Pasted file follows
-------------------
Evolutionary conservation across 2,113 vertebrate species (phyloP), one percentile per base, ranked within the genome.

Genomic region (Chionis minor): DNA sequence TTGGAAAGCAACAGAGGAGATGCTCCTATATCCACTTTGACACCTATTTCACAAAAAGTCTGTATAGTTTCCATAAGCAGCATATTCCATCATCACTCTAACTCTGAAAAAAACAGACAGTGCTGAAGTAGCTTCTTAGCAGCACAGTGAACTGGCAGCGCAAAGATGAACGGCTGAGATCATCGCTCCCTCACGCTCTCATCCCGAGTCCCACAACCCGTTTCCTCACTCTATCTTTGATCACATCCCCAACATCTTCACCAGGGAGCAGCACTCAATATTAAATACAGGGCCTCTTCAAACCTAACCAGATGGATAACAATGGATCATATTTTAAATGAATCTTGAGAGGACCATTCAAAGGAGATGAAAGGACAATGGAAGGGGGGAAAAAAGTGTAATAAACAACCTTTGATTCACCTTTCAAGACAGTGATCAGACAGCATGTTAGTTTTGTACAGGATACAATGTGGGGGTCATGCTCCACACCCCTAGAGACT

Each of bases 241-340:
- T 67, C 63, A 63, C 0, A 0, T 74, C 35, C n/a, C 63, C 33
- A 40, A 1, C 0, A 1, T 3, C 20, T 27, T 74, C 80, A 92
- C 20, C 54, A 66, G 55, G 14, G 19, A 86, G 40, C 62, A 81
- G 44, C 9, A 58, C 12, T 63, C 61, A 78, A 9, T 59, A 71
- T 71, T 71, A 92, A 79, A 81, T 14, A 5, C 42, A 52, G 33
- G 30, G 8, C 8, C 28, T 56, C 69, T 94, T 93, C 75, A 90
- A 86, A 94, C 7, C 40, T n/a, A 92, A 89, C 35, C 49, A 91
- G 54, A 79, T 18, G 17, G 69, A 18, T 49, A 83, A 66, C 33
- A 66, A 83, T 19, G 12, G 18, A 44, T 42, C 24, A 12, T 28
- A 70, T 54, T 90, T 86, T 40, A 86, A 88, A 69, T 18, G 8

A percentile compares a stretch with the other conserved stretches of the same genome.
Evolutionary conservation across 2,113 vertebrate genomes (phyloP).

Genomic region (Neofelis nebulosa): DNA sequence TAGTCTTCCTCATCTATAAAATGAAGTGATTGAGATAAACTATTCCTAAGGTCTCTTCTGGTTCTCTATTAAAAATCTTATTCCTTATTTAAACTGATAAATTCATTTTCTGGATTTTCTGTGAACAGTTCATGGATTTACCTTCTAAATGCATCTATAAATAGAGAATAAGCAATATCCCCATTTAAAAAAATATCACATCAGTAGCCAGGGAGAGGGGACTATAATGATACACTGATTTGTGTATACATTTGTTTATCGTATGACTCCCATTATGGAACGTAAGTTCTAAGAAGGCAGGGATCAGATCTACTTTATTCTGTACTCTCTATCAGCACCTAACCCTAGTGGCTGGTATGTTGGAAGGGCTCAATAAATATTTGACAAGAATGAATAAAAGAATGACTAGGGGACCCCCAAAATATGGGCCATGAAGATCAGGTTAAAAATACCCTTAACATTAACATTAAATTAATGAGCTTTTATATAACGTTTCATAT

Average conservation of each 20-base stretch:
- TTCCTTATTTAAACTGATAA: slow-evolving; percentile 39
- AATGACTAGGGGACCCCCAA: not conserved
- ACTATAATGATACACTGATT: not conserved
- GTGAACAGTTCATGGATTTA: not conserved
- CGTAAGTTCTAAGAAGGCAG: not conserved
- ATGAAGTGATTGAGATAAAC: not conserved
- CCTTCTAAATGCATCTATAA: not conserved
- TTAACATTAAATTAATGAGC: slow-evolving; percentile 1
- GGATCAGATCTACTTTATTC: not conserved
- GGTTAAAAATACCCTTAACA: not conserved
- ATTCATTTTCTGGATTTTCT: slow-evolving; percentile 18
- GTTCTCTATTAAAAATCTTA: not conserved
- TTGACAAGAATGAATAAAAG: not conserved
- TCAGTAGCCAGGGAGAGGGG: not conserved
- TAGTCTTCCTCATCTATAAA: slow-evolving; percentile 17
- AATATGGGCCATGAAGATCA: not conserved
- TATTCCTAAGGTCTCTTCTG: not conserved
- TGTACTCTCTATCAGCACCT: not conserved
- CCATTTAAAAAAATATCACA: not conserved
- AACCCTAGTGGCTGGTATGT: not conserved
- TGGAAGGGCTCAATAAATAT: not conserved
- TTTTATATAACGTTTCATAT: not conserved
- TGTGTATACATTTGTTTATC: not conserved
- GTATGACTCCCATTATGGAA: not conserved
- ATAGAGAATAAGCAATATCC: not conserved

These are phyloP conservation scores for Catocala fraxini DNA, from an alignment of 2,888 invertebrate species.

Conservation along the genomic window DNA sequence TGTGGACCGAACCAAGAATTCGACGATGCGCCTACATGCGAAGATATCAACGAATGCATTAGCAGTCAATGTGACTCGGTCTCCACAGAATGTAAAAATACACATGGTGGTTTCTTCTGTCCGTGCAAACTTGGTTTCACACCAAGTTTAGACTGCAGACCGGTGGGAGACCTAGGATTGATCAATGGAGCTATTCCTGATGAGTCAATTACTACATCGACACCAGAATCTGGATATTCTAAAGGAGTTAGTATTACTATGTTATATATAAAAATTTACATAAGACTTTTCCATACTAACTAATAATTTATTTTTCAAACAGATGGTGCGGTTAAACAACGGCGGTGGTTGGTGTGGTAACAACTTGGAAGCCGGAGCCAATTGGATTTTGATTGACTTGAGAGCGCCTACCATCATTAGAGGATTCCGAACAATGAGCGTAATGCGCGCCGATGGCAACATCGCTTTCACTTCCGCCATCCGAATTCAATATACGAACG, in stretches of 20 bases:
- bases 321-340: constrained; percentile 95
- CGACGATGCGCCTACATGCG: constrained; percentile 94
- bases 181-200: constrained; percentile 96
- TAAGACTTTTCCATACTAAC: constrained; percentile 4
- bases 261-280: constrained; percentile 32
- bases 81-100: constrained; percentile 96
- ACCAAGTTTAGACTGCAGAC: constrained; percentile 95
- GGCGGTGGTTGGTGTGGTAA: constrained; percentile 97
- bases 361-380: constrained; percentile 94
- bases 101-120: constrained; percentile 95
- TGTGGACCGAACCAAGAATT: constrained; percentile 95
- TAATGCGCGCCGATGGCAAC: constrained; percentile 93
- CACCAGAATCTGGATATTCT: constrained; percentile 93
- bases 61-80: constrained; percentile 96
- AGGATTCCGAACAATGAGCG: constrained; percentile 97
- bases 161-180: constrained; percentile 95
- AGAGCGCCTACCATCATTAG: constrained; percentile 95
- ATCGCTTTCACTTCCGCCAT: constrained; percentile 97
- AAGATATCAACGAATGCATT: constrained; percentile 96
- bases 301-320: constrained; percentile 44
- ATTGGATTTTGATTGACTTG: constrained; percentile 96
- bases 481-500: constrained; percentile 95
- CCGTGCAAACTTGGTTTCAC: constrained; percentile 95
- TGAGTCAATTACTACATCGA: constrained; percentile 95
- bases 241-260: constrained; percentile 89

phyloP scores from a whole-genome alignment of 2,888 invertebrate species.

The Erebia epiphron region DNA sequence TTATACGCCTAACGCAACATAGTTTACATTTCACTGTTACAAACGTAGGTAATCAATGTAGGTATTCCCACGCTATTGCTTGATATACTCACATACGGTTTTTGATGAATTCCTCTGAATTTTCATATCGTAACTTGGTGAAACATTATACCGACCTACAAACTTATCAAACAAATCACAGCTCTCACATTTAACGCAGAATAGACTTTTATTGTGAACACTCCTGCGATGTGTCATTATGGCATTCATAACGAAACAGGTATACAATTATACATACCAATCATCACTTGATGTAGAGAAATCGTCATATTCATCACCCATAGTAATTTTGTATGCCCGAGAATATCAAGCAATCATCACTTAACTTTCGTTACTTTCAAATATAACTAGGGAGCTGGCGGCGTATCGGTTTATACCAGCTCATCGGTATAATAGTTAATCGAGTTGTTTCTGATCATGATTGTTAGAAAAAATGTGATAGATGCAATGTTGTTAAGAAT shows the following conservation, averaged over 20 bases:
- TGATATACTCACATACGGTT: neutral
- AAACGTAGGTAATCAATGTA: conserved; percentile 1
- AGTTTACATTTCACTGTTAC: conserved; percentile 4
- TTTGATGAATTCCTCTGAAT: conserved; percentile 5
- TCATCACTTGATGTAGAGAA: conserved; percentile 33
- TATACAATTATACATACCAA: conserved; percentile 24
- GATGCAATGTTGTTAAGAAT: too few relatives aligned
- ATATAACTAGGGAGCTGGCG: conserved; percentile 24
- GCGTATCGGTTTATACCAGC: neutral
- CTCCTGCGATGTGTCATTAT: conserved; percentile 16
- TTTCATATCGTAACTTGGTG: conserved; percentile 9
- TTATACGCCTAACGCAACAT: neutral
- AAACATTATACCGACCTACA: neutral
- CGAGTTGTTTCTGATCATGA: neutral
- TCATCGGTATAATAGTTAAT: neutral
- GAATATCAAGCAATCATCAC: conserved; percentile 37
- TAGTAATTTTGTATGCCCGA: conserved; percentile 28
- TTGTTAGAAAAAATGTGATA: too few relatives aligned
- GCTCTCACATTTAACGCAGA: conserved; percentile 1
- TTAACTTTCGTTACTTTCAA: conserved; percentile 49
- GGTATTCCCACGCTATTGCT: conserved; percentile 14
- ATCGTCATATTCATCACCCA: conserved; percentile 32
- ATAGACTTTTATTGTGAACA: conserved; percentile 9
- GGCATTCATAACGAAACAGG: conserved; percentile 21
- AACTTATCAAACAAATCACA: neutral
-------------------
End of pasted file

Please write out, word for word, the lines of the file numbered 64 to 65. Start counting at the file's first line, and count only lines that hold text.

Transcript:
- bases 301-320: constrained; percentile 44
- ATTGGATTTTGATTGACTTG: constrained; percentile 96